Merrill Lynch sees little joy in the third-quarter results of Israeli biopharmaceuticals company Biotechnology General Corp. (Nasdaq:BTGC).
The bank reiterated its short-term Accumulate recommendation and long-term Buy, expecting BTGC to rally from the end of the fourth quarter as sales of human growth hormone Bio-Tropin pick up.
The company and analysts lowered guidance for the third quarter because of slumping sales of flagship product, Oxandrin, used to treat weight loss as a result of trauma, chronic infection or major surgery.
Demand for Oxandrin was huge in the first half: $16.7 million in the first quarter and $17.9 million in the second quarter. But it slid to $4.4 million in the third quarter.
Analyst Paul Woodhouse attributed the erosion to both internal and external causes.
Internally, there was an imbalance between demand and the stocks of Oxandrin kept at distributors, mainly at key distributor Gentiva.
To solve the problem, BTGC has changed the terms of its agreements with Gentiva, which will now buy the drug at a three-month average price and build up a reasonable level of inventory.
The external factor is a slide in sales via pharmaceuticals company Abbott Laboratories (NYSE:ABT).
In a report after the second quarter, Woodhouse predicted that BTGC's fourth-quarter results would largely depend on Abbott's activity in the third quarter. It transpires that BTGC would do better not to rely on Abbott, which reported stagnating Q3 Oxandrin sales compared with Q2, after steep growth in the first half.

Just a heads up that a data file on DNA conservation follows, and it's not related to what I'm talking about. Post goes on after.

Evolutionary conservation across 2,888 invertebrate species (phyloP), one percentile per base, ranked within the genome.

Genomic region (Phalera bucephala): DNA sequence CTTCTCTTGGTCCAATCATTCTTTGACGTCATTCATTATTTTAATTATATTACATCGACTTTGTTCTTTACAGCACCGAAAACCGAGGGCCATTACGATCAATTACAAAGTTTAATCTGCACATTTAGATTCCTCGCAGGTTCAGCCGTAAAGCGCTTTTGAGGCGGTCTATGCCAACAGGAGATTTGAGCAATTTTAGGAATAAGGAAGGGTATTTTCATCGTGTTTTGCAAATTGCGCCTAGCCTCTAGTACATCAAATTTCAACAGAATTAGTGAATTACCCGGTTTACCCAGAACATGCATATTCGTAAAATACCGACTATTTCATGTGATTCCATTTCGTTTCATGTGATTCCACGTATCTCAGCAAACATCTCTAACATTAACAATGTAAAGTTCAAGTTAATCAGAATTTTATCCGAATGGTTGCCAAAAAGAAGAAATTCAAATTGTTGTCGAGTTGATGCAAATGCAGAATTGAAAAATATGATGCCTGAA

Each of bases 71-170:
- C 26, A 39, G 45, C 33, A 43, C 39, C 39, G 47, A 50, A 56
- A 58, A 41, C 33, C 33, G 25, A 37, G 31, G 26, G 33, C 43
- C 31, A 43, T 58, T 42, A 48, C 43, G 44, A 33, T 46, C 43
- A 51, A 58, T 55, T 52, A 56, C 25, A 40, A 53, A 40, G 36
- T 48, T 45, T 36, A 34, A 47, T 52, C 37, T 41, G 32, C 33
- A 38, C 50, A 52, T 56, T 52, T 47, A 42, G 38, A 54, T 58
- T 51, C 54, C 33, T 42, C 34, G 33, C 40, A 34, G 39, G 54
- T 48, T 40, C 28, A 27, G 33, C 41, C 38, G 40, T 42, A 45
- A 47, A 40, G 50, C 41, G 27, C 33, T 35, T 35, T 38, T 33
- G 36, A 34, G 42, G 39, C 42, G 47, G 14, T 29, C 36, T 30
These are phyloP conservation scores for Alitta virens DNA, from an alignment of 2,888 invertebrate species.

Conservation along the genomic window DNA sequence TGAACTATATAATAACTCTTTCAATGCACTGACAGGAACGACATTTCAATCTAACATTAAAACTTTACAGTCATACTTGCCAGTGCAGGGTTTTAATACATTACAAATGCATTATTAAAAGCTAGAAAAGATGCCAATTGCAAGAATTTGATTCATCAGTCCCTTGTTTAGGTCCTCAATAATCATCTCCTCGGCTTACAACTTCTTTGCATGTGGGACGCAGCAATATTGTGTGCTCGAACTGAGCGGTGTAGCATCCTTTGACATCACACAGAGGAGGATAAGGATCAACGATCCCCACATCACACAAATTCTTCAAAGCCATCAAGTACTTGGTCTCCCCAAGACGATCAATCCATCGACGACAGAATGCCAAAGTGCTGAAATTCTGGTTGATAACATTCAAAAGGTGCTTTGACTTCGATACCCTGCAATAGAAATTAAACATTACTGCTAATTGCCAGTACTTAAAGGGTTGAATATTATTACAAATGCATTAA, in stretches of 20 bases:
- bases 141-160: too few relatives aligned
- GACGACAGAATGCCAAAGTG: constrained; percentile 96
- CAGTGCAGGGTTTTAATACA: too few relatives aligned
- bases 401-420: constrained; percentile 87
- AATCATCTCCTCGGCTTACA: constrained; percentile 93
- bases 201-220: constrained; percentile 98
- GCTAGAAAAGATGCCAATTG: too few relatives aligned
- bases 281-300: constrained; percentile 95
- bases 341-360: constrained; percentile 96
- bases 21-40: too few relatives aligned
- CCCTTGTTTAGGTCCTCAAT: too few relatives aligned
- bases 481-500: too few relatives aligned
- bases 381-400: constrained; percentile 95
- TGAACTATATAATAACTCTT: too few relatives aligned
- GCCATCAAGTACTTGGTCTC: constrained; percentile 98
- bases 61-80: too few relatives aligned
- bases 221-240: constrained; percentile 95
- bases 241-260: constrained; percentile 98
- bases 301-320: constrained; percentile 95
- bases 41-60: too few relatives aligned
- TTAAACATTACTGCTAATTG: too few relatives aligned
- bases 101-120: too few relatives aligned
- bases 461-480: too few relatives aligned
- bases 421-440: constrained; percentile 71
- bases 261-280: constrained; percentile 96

The Q3 slide may be because Abbott diminished its efforts to market Oxandrin, but it says it will try to redress this problem.
Woodhouse is not impressed, feeling that any improvement in Oxandrin sales via Abbott will not make a great difference to BTGC's Q4 results. The effect, if any, will be felt in early 2002, says the analyst.
Bio-Tropin sells better than Oxandrin
He does see relief from human growth hormone Bio-Tropin. Revenues from HGH came to $8.1 million in the third quarter, beating both expectations and sales of Oxandrin.
Sales growth was most marked in Japan, where the HGH is distributed by JCR Pharmaceuticals and Sumitomo Pharmaceuticals.
Woodhouse sees BTGC quickly acquiring a market segment in Japan, which augurs well for the future given that Bio-Tropin is BTGC's most profitable product.
Merrill Lynch expects Bio-Tropin sales to grow elsewhere too, possibly through sales by Teva Pharmaceuticals (Nasdaq:TEVA). Teva is expected to start marketing Bio-Tropin in the United States by year-end or in early 2002.